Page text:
I’ve lost 10 pounds in 9 weeks on the Cooking Light Food Lover’s Social Diet, right on track, and it’s turning out to be by far the most plausible way to lose I’ve encountered. As I’ve outlined, I’m cutting absolutely nothing out of my diet—I love food too much, food is at the heart of both work and life, and I’m not interested in unsustainable approaches, regimens, nutrient obsessions, or eating the way my ancestors did 10,000 years ago in Scotland. This is about portions and exercise. In the past, I made resolutions and tried to keep a general eye on calories, sometimes using a food diary, but it was too loosey-goosey. This time, a plan in hand, it’s working. Here are the top five reasons why.
1) The social effect. Weight Watcher’s long ago proved that group support is important in weight loss, but I’m a group-phobic introvert. Yet I love connecting with people at work, and I love gadgets and software. I just don’t want to sit in a circle or whatever it is they do. Being able to yak and laugh daily with others who share similar goals and are using the same software and tech—this leads to many-times-per-day positive reinforcement, support, empathy. I would encourage anyone interested in losing weight to follow our simple setup. If you want more details, e-mail me at Scott_Mowbray@timeinc.com.
2) Friendly competition. To deny the competitive element would be to lie. The combination of MyFitnessPal and the UP fitness monitor means everyone on our team sees how many steps everyone else has walked, how much we’ve slept (!!), and, for those who have decided to share the deep data, exactly what we’ve been eating. The competition isn’t about the eating, though: It’s about the 10,000-step-per-day goal—who’s made 10k, who’s beaten 10k, who’s made the elite 20k+ mark. But there’s also a strong sense of we’re in this together and we’re doing damned well. Everyone, even time-crunched new mom of twins Allison Fishman Task, has seen a big boost in calories out.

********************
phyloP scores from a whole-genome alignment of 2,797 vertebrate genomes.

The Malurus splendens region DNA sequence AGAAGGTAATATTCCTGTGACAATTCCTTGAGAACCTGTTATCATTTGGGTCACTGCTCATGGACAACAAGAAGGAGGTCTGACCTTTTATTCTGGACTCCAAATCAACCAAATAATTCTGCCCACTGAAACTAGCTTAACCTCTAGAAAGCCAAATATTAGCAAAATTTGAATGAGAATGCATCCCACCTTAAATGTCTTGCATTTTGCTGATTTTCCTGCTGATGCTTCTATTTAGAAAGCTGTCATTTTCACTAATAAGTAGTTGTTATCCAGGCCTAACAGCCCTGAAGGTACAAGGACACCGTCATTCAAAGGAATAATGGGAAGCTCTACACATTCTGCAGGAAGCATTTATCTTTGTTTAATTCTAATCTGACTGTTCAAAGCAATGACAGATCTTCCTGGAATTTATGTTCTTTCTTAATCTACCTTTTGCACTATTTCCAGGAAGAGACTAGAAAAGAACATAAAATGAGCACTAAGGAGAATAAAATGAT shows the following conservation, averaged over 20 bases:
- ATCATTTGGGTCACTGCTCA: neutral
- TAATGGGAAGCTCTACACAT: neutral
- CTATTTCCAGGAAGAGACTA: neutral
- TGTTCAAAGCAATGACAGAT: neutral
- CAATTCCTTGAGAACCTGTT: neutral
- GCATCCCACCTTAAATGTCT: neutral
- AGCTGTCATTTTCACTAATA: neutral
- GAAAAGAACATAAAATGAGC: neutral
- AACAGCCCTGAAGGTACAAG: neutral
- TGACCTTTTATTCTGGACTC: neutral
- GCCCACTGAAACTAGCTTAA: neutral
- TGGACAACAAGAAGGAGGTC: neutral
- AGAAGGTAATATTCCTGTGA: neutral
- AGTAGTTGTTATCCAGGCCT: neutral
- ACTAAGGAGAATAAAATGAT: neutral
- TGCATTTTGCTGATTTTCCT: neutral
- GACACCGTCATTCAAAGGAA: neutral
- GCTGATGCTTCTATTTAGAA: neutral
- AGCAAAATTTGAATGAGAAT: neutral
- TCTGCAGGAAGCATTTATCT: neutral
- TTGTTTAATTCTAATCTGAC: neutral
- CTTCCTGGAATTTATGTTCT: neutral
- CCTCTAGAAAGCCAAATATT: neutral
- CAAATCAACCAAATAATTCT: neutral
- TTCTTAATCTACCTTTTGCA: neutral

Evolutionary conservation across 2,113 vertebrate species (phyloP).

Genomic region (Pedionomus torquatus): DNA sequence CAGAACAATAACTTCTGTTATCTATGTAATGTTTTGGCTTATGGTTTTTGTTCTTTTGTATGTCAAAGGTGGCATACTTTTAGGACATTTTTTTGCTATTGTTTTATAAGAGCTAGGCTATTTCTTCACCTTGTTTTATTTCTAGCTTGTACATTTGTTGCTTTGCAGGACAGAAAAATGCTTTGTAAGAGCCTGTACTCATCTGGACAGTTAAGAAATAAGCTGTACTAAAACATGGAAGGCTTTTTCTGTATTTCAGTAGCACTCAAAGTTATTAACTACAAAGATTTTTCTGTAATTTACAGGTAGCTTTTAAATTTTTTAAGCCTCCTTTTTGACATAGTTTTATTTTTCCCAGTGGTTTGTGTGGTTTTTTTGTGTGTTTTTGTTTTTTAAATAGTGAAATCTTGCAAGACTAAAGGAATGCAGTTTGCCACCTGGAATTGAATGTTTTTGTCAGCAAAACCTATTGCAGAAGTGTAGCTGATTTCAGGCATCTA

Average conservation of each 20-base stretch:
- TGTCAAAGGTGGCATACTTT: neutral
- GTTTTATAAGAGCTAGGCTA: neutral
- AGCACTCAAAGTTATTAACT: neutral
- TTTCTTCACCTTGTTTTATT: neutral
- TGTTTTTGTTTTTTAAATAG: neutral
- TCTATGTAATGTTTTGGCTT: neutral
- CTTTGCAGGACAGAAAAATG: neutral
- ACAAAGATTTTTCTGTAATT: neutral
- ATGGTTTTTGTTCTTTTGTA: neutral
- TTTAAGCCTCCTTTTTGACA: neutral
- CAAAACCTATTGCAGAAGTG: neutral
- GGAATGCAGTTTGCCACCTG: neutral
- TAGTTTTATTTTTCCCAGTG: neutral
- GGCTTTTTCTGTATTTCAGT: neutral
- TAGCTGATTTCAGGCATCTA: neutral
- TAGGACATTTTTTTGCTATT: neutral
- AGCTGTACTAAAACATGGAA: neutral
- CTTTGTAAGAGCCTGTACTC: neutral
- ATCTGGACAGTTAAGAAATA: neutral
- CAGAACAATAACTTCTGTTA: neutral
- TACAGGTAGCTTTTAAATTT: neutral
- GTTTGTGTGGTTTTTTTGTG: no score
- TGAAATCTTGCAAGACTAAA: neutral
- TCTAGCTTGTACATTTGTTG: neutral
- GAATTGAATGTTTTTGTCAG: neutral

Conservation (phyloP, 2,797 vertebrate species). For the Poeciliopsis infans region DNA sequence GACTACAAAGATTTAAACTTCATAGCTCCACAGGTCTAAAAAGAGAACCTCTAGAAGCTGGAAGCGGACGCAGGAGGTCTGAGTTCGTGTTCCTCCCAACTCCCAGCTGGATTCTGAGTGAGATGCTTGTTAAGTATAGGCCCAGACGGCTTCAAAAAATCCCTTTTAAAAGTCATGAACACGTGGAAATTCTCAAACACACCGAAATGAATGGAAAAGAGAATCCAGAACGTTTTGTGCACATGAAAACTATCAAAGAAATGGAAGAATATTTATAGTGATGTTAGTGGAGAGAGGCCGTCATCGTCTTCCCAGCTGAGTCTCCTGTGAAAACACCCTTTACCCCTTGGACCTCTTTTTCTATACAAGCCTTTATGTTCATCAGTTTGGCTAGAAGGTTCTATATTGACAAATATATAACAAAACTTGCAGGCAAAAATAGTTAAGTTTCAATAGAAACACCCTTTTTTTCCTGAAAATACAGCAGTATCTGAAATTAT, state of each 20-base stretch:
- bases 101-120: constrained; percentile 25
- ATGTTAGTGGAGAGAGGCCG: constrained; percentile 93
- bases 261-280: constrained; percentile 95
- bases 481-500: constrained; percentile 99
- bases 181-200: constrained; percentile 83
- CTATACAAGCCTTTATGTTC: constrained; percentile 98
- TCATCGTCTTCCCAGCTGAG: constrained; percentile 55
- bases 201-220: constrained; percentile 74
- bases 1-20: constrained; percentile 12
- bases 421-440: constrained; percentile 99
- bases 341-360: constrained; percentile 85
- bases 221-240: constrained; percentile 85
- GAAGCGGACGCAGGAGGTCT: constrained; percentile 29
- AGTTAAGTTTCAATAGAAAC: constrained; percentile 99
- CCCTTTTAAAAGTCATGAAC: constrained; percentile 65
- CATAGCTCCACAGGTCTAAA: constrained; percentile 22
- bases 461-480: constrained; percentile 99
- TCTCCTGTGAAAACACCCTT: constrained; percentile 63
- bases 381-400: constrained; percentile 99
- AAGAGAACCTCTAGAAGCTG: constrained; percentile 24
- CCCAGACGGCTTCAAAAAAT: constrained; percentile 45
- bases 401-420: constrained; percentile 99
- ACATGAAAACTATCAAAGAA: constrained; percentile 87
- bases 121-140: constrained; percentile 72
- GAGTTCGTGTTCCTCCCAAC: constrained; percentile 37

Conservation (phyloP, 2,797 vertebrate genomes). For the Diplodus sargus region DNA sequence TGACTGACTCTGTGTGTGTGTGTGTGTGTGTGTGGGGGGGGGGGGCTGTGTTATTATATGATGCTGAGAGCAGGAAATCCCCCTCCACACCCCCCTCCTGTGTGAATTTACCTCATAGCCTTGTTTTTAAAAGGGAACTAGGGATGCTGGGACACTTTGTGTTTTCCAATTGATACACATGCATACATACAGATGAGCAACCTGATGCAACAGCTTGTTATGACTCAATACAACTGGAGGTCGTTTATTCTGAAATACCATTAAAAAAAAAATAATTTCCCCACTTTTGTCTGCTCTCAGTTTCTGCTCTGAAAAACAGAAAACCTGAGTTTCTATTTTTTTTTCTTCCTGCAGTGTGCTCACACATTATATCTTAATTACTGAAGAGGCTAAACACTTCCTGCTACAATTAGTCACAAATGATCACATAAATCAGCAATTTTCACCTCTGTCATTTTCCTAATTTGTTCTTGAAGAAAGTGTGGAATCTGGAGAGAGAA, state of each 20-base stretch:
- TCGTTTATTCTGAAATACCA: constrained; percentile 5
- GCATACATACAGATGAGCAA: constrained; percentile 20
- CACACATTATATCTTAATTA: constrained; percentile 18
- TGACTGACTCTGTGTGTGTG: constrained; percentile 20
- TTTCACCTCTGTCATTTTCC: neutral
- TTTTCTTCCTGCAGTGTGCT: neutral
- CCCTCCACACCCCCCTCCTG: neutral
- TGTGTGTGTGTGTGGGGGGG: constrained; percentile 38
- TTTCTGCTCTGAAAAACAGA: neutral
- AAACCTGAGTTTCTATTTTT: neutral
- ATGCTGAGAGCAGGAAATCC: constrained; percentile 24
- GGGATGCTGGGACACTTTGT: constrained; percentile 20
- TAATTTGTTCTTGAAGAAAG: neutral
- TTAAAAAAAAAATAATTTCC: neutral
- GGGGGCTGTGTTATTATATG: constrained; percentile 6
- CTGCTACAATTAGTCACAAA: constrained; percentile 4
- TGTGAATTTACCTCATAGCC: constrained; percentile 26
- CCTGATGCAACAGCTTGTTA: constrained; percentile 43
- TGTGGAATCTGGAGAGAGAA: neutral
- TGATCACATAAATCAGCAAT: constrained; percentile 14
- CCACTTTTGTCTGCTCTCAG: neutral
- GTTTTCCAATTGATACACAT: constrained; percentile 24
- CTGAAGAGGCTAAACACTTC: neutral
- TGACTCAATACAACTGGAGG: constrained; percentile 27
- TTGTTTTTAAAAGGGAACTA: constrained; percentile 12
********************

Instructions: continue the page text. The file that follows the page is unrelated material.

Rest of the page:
3) Sloth awareness. The UP wristband buzzes if you’ve been indolent at desk or couch for 30 minutes (except after bedtime). It thereby reveals how amazingly sedentary office life is. Team members have started taking the long way around the building to get steps in, always using the stairs, etc. When you jack in the band and find you’re short of goal, you head out, even walk around the house like a locked-out idiot, to make goal. These are “duh” strategies and eccentric preoccupations, but seeing the data on the iPhone provides the sort of rewards that make puppies wag their tails. (I’m writing this while marooned at the Charlotte airport on a no-exercise travel day, and now I know that if you drag your rollie through Terminals A–E, it’s 4,000 steps.)
4) Spousal support. My wife, Kate, is a 6-times-per-week yoga practitioner with a back of steel and the calves of an Olympian, and she’s a boon companion on 60-minute walks. She’s also happy to share entrées in restaurants and participate in other portion-control techniques that I used to view as a tremendous buzz-kill. It’s hard to overstate the importance of a real, live fitness and food pal: if not a spouse, then a friend. This stuff happens in groups, but it’s anchored in pairs.
5) Going public. For me, revealing weight, goal, and target date was important. Not than anyone gives a hoot if I fail, but it’s been nice to receive supportive tweets and e-mails. Two of our team members, Allison Fishman Task and Erin Clinton, also shared their starting and goal weights—and that, we all know, is a much braver thing for a woman to do in our silly culture. Does the whiff of public failure add incentive? It feels that way to me.
Many other factors are making this work, but the net effect is an exuberant feeling that has persisted well after the first blush of success. It feels like a plausible lifestyle change will emerge from this project, which was the idea. Not that it’s always easy, and I predict/expect a serious case of the doldrums. But so far, so good.